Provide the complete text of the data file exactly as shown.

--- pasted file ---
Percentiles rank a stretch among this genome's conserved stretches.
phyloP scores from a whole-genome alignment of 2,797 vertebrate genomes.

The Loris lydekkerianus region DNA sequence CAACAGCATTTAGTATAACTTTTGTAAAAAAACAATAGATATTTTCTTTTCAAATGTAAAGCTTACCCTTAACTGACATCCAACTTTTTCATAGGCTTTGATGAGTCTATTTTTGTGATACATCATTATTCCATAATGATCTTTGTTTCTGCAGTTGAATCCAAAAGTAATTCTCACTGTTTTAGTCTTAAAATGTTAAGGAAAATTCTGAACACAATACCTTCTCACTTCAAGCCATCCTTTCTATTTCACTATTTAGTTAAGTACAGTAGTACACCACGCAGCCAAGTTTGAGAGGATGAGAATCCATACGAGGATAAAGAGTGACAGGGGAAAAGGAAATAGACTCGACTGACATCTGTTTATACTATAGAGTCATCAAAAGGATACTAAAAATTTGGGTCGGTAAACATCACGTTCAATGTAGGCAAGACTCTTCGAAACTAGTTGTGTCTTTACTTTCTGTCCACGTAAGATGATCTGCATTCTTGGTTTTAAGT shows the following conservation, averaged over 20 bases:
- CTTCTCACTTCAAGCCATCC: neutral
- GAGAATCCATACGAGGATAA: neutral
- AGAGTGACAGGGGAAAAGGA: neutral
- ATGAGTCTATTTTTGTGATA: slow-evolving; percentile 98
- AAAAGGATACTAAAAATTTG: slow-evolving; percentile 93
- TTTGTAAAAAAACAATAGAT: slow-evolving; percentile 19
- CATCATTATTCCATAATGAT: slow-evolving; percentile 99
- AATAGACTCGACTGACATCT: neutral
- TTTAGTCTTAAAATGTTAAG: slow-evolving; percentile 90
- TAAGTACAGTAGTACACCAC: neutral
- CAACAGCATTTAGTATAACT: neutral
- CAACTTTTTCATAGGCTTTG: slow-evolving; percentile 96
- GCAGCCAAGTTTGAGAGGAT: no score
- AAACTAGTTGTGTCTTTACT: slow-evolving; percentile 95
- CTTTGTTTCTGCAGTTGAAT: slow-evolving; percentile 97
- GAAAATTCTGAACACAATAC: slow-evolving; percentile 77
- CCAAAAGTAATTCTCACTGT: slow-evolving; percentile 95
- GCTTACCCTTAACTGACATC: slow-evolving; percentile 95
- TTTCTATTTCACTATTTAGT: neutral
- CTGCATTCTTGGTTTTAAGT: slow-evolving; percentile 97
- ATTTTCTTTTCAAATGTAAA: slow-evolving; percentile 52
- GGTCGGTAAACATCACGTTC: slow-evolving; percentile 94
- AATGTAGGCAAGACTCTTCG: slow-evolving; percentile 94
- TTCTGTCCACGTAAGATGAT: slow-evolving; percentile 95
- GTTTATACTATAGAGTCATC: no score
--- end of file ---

Percentiles rank a stretch among this genome's conserved stretches.
phyloP scores from a whole-genome alignment of 2,797 vertebrate genomes.

The Loris lydekkerianus region DNA sequence CAACAGCATTTAGTATAACTTTTGTAAAAAAACAATAGATATTTTCTTTTCAAATGTAAAGCTTACCCTTAACTGACATCCAACTTTTTCATAGGCTTTGATGAGTCTATTTTTGTGATACATCATTATTCCATAATGATCTTTGTTTCTGCAGTTGAATCCAAAAGTAATTCTCACTGTTTTAGTCTTAAAATGTTAAGGAAAATTCTGAACACAATACCTTCTCACTTCAAGCCATCCTTTCTATTTCACTATTTAGTTAAGTACAGTAGTACACCACGCAGCCAAGTTTGAGAGGATGAGAATCCATACGAGGATAAAGAGTGACAGGGGAAAAGGAAATAGACTCGACTGACATCTGTTTATACTATAGAGTCATCAAAAGGATACTAAAAATTTGGGTCGGTAAACATCACGTTCAATGTAGGCAAGACTCTTCGAAACTAGTTGTGTCTTTACTTTCTGTCCACGTAAGATGATCTGCATTCTTGGTTTTAAGT shows the following conservation, averaged over 20 bases:
- CTTCTCACTTCAAGCCATCC: neutral
- GAGAATCCATACGAGGATAA: neutral
- AGAGTGACAGGGGAAAAGGA: neutral
- ATGAGTCTATTTTTGTGATA: slow-evolving; percentile 98
- AAAAGGATACTAAAAATTTG: slow-evolving; percentile 93
- TTTGTAAAAAAACAATAGAT: slow-evolving; percentile 19
- CATCATTATTCCATAATGAT: slow-evolving; percentile 99
- AATAGACTCGACTGACATCT: neutral
- TTTAGTCTTAAAATGTTAAG: slow-evolving; percentile 90
- TAAGTACAGTAGTACACCAC: neutral
- CAACAGCATTTAGTATAACT: neutral
- CAACTTTTTCATAGGCTTTG: slow-evolving; percentile 96
- GCAGCCAAGTTTGAGAGGAT: no score
- AAACTAGTTGTGTCTTTACT: slow-evolving; percentile 95
- CTTTGTTTCTGCAGTTGAAT: slow-evolving; percentile 97
- GAAAATTCTGAACACAATAC: slow-evolving; percentile 77
- CCAAAAGTAATTCTCACTGT: slow-evolving; percentile 95
- GCTTACCCTTAACTGACATC: slow-evolving; percentile 95
- TTTCTATTTCACTATTTAGT: neutral
- CTGCATTCTTGGTTTTAAGT: slow-evolving; percentile 97
- ATTTTCTTTTCAAATGTAAA: slow-evolving; percentile 52
- GGTCGGTAAACATCACGTTC: slow-evolving; percentile 94
- AATGTAGGCAAGACTCTTCG: slow-evolving; percentile 94
- TTCTGTCCACGTAAGATGAT: slow-evolving; percentile 95
- GTTTATACTATAGAGTCATC: no score